Excess body weight is an established risk factor for breast cancer. Research suggests that’s because too much body fat can elevate levels of sex hormones like estrogen, especially among postmenopausal women. But despite knowing there is a correlation between extra weight and breast cancer, it’s been difficult to study how losing that weight could affect an individual woman’s chance of developing cancer.
Now, a new paper published in the Journal of the National Cancer Institute provides encouraging evidence that, for women 50 and older, virtually any amount of sustained weight loss translates to a reduction in breast cancer risk.
“We’re so thankful to be able to say it’s not too late to lower your risk if you’ve previously gained weight, even after age 50,” says study co-author Lauren Teras, scientific director of epidemiology research at the American Cancer Society.
The research drew on data collected through the Pooling Project of Prospective Studies of Diet and Cancer, an international set of studies that seeks to elucidate the relationship between diet and cancer among women without a history of the disease. For the new paper, researchers used data from about 180,000 women living in the U.S., Australia and Asia, all of whom were 50 or older and cancer-free when the studies began. Each woman also provided researchers with data about her weight and body mass index, as well as lifestyle and demographic characteristics.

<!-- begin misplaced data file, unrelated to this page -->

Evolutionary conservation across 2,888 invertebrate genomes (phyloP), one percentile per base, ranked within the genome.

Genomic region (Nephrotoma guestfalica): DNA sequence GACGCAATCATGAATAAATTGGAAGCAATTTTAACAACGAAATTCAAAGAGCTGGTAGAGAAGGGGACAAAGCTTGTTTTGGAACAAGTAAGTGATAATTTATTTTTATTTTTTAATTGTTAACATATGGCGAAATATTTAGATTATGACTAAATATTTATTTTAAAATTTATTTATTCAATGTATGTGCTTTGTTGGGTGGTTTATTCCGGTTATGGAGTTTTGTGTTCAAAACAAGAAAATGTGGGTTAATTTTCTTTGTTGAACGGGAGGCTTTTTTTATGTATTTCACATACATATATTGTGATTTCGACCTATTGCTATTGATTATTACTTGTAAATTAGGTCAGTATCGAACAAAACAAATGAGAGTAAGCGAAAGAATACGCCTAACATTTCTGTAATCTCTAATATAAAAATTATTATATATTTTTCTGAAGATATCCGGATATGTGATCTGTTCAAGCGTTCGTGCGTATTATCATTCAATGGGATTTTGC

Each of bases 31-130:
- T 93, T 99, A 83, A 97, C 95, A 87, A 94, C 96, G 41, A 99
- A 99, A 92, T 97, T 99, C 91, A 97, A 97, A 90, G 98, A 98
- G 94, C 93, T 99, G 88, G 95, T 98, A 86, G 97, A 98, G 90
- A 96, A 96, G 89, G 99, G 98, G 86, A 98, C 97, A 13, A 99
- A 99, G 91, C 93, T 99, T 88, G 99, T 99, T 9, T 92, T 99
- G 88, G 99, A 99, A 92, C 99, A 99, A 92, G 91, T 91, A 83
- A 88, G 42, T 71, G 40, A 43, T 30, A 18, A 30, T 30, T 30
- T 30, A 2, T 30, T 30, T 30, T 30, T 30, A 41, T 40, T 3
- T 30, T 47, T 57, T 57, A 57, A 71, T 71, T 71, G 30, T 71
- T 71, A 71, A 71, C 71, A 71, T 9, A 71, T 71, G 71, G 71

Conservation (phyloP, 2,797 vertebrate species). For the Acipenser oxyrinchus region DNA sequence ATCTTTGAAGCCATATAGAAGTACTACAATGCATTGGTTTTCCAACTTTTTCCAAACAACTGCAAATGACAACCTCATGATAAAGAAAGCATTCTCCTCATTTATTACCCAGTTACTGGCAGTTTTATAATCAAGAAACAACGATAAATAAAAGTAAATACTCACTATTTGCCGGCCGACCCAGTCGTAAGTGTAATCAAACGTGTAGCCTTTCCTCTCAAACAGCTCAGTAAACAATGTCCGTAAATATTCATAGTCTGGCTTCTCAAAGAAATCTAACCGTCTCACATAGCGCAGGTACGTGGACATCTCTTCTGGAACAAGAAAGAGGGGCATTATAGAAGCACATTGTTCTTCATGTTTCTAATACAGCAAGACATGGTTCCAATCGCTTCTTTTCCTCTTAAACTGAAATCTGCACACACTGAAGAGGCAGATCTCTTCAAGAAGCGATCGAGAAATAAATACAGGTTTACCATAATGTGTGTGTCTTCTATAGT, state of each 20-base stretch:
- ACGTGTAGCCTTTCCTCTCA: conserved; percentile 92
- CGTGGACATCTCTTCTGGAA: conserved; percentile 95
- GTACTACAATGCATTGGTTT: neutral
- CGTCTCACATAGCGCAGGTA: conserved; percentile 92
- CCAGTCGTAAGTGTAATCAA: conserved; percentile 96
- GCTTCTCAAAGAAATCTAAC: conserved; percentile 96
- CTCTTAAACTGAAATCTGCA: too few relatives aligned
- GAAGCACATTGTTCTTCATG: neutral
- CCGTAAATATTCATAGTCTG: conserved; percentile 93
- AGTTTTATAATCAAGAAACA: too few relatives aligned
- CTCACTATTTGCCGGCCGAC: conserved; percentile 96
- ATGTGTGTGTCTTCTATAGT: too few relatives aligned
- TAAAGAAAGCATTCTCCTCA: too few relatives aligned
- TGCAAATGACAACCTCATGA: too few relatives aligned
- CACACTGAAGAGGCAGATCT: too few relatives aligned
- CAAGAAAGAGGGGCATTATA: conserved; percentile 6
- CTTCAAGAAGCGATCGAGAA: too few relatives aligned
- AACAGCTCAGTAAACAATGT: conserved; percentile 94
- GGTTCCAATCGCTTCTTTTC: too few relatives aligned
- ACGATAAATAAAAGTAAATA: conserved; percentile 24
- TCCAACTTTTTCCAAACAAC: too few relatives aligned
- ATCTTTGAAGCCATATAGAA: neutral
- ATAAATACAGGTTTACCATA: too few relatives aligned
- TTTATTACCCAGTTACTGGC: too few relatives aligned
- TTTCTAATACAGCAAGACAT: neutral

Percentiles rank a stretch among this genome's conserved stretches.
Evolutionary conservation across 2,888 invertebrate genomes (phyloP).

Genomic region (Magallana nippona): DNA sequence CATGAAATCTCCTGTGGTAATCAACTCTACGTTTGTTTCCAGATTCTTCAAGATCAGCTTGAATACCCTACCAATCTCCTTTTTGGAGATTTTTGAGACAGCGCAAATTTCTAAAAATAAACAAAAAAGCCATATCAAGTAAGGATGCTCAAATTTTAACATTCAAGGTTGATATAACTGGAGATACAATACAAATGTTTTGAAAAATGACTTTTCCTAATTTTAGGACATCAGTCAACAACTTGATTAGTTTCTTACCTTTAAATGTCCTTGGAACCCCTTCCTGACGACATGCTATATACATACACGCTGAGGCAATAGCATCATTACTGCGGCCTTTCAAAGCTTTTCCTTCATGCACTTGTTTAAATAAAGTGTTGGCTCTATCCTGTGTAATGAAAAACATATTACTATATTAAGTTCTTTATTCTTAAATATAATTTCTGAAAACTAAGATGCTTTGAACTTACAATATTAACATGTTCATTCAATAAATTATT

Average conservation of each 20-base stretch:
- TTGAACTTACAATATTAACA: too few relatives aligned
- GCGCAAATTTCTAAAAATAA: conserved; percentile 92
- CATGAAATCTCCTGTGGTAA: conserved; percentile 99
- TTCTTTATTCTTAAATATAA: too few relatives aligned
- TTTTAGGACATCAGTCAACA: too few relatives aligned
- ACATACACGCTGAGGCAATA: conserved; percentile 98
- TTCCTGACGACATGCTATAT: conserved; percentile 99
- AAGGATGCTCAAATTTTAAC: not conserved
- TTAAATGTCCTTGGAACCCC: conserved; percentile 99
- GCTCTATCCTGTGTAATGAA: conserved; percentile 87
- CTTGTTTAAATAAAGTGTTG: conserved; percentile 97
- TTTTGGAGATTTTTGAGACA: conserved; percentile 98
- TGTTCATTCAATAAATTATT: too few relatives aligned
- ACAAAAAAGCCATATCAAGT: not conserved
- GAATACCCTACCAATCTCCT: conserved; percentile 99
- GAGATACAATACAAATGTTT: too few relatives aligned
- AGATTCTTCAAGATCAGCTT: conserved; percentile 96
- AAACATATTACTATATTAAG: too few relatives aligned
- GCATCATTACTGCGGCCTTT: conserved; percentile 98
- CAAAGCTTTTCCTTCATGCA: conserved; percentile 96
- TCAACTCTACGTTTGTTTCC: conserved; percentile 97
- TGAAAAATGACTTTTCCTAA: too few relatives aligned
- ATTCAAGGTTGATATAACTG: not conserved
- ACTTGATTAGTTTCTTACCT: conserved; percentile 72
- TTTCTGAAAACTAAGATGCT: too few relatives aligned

The researchers monitored participants’ weight changes for 10 years after they joined the study, examining survey data collected every few years to see if their weight had gone up, gone down or remained stable. (Most studies used self-reported height and weight data.) After that decade, they tracked the women for another eight years or so to see how many developed breast cancer. Almost 7,000 did.
After adjusting for other factors that can affect breast cancer risk, such as exercise habits and use of hormone replacement therapy, the researchers found that the more weight a woman lost, the lower her risk of breast cancer became. Among women not using hormone therapy (which is sometimes used to replace hormones lost during menopause, and has been linked to breast cancer risk), losing about 4.5 pounds—and keeping it off—seemed to be enough to drive risk down by around 18%, compared to a woman of similar starting weight who did not lose any. Sustained weight loss of 20 pounds and up corresponded to a roughly 32% lower risk.
Given the relationship between excess body weight and cancer risk, the effects of weight loss appeared to be much stronger among women who started the study overweight. That’s an important takeaway, Teras notes, since about 70% of American adults are considered either overweight or obese. “Women who are at a healthy weight don’t need to lose weight,” Teras says.
Teras’ study could not prove cause and effect, only pick up on associations between weight loss and breast cancer. For that reason, she says, it’s not entirely possible to say why dropping pounds could reduce cancer risk, though it likely reverses some of the hormonal activity sparked by weight gain.
While breast cancer is virtually always caused by multiple factors, the research highlights actionable advice for women seeking to minimize their risk—not to mention their chances of developing other chronic illnesses such as diabetes, heart disease and other types of cancer.